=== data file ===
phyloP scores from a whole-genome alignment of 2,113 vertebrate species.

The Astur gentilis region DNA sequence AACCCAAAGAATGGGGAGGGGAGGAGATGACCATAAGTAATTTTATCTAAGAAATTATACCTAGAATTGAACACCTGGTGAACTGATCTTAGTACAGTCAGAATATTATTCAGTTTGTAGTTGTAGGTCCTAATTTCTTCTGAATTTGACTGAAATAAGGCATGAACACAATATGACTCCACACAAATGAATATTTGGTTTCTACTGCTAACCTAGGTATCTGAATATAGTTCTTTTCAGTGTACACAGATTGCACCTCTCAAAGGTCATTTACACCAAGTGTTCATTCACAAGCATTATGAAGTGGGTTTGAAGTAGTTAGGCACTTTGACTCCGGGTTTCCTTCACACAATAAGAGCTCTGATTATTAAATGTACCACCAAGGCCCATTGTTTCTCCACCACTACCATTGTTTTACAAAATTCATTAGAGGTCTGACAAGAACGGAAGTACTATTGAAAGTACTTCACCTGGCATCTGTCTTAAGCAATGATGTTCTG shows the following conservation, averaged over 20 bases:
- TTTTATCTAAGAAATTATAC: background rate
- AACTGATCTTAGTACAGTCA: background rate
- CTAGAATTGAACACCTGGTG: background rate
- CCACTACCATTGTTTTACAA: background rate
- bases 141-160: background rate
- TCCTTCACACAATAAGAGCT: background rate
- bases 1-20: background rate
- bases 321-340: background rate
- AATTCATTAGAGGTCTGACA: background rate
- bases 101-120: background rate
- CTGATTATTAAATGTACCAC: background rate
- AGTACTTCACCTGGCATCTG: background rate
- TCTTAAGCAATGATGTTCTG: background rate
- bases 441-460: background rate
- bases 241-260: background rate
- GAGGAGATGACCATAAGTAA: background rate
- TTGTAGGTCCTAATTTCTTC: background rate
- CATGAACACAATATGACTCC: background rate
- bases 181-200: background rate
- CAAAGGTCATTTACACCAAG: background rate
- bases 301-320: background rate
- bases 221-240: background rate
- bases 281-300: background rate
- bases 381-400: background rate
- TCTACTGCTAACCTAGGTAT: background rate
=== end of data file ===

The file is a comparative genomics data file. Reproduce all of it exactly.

phyloP scores from a whole-genome alignment of 2,113 vertebrate species.

The Astur gentilis region DNA sequence AACCCAAAGAATGGGGAGGGGAGGAGATGACCATAAGTAATTTTATCTAAGAAATTATACCTAGAATTGAACACCTGGTGAACTGATCTTAGTACAGTCAGAATATTATTCAGTTTGTAGTTGTAGGTCCTAATTTCTTCTGAATTTGACTGAAATAAGGCATGAACACAATATGACTCCACACAAATGAATATTTGGTTTCTACTGCTAACCTAGGTATCTGAATATAGTTCTTTTCAGTGTACACAGATTGCACCTCTCAAAGGTCATTTACACCAAGTGTTCATTCACAAGCATTATGAAGTGGGTTTGAAGTAGTTAGGCACTTTGACTCCGGGTTTCCTTCACACAATAAGAGCTCTGATTATTAAATGTACCACCAAGGCCCATTGTTTCTCCACCACTACCATTGTTTTACAAAATTCATTAGAGGTCTGACAAGAACGGAAGTACTATTGAAAGTACTTCACCTGGCATCTGTCTTAAGCAATGATGTTCTG shows the following conservation, averaged over 20 bases:
- TTTTATCTAAGAAATTATAC: background rate
- AACTGATCTTAGTACAGTCA: background rate
- CTAGAATTGAACACCTGGTG: background rate
- CCACTACCATTGTTTTACAA: background rate
- bases 141-160: background rate
- TCCTTCACACAATAAGAGCT: background rate
- bases 1-20: background rate
- bases 321-340: background rate
- AATTCATTAGAGGTCTGACA: background rate
- bases 101-120: background rate
- CTGATTATTAAATGTACCAC: background rate
- AGTACTTCACCTGGCATCTG: background rate
- TCTTAAGCAATGATGTTCTG: background rate
- bases 441-460: background rate
- bases 241-260: background rate
- GAGGAGATGACCATAAGTAA: background rate
- TTGTAGGTCCTAATTTCTTC: background rate
- CATGAACACAATATGACTCC: background rate
- bases 181-200: background rate
- CAAAGGTCATTTACACCAAG: background rate
- bases 301-320: background rate
- bases 221-240: background rate
- bases 281-300: background rate
- bases 381-400: background rate
- TCTACTGCTAACCTAGGTAT: background rate